### Follow Up to Timely Portfolio’s “What if We Go to Zero?”

This is a follow up to Timely Portfolio’s interesting post estimating how an investment in 10-year US Treasuries (constant maturity, similar to IEF) might perform in an extreme theoretical scenario where 10-year yields fall to 0% in one month (h/t The Whole Street).

The following chart is taken from Timely’s post showing the return on 10-year Treasuries (constant maturity) since 1954. That tiny red line represents yields falling to 0% by the end of this month, which would result in about a 17% one month return.

**In this follow up I’ll show how that 17% return might differ if the drop to 0% happens over the course of the next one year, two years, etc.**

The numbers…

Here I’ve shown the annualized and total return of our hypothetical 10-year constant maturity investment (similar to IEF) if yields fall from the September average of 1.72% down to 0% over the course of the next 1 year, 2 years, etc.

I assumed that the decrease in yield was linear. In other words, change in yield this month = (1.72% / # of months in test * -1).

Note how the longer it takes to get to 0%, the greater the total return (because investors are enjoying that ever dwindling UST yield over a longer period of time), but the smaller the annualized return (because the immediate benefit of falling yields on prices are also stretched over a longer period of time).

**In a sense, these numbers represent a theoretical best case scenario for 10-year UST funds over the near term** (well not entirely, yields could stay the same until the very last month of the test and then plummet to zero which would result in an even higher return, but now we’re getting *really* unrealistic).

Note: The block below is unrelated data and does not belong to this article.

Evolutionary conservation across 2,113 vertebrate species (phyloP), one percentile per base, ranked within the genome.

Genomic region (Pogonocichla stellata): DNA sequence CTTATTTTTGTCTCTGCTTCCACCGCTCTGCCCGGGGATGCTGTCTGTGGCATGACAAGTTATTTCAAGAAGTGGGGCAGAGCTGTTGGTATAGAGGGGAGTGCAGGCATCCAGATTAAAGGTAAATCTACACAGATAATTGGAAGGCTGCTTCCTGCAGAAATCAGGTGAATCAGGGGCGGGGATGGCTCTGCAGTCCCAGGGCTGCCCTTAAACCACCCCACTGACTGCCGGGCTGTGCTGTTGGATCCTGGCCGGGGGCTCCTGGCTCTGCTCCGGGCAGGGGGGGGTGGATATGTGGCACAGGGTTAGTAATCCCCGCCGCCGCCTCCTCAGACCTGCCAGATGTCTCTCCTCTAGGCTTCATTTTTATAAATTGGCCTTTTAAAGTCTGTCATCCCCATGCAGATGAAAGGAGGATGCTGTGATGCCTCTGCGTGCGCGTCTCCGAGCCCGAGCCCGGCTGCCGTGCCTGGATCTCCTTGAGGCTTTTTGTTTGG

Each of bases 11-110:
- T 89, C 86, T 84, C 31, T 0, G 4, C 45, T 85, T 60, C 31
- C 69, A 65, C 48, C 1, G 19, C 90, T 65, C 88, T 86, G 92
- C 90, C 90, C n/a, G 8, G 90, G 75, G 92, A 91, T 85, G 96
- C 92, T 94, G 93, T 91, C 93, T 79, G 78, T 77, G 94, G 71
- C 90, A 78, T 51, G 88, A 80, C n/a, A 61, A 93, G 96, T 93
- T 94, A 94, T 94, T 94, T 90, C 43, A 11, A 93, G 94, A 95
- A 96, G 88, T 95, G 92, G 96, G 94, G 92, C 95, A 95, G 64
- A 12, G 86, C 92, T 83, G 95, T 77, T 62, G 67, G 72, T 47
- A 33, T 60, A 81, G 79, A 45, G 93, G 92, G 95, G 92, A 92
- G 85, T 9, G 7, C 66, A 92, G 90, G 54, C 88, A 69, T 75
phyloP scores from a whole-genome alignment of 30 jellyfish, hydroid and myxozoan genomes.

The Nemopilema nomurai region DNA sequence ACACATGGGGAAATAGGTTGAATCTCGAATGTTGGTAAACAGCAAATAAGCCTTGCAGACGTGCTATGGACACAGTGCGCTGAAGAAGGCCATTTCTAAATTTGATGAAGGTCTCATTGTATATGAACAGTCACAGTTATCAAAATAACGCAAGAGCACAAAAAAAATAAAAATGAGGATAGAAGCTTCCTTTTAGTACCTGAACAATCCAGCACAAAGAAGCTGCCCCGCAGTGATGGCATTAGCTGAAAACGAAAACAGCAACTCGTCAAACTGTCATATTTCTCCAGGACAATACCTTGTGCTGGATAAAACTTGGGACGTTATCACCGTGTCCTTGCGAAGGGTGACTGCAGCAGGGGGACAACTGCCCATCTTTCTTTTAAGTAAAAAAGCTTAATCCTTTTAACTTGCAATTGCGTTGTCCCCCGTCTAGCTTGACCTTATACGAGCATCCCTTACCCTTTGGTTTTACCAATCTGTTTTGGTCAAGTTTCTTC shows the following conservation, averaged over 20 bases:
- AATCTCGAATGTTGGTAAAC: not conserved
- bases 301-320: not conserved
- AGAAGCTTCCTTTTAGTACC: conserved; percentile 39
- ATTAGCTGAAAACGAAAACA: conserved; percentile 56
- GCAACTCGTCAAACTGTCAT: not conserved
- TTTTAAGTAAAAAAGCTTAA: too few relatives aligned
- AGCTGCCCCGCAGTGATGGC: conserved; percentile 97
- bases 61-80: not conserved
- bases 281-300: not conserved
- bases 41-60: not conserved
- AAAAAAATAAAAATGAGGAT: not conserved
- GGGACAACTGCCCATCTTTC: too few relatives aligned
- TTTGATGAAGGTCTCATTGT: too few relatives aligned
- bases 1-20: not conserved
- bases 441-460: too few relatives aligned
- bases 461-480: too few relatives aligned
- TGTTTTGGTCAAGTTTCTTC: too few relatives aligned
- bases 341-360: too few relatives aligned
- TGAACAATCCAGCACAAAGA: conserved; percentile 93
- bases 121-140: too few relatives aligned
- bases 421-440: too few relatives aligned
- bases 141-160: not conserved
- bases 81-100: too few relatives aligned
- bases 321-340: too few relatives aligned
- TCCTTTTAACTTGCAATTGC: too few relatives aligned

Of course, studying 10-year yields falling all the way down to 0% might not be very helpful. Timely also talks about how Japan’s 10-year yields briefly touched a low point of 0.47%.

What if we assumed that 0.47% was also our low point? Here is the same test, with yields falling from 1.72% to 0.47% over the next X years.

Not much commentary to add here. The blogosphere is doing a fine job spelling doom and gloom for Treasuries without me (as they have been for at least a couple of years now).

This of course has all sorts of implications for tactical asset allocation type programs, but that’s something I’m still mulling around in me noggin’ and the subject of a future post.

Just one last comment – if you are of the mindset that Treasury fund returns will be subpar from here, that doesn’t mean that they’re necessarily without purpose. UST has been one of the few asset classes that have (mostly) maintained low to negative correlation with equity-like assets in recent history, and they may continue to be useful as a way to minimize portfolio volatility.

Happy Trading,

ms

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Filed under: Tactical Asset Allocation, Treasuries & Interest Rates | 7 Comments

Hi mate – another good post. How did you calculate these numbers?

Thanks

Rod

Hello Rod – I use the method shown by Aswath Damodaran here:

http://pages.stern.nyu.edu/~adamodar/New_Home_Page/data.html

See “Historical Returns on Stocks, Bonds…” row.

You have to adjust for monthly rather than annual data, so to calculate return from the coupon (as opposed to price appreciation) I use ((1+rate%)^(1/12))-1 in place of where Damodaran simply adds the average rate to the end of the formula.

Timely’s post instead used (rate% / 12). That’s going to get you something very, very similar. I’ve always used my approach and I think it’s right, but I might be wrong. Not my usual field of research.

michael

Great post and your last paragraph is key. It is easy to make the case for not holding USTs when they are analyzed on a stand-alone basis. When viewed in the context of an entire portfolio, they still can add value and have a role to play.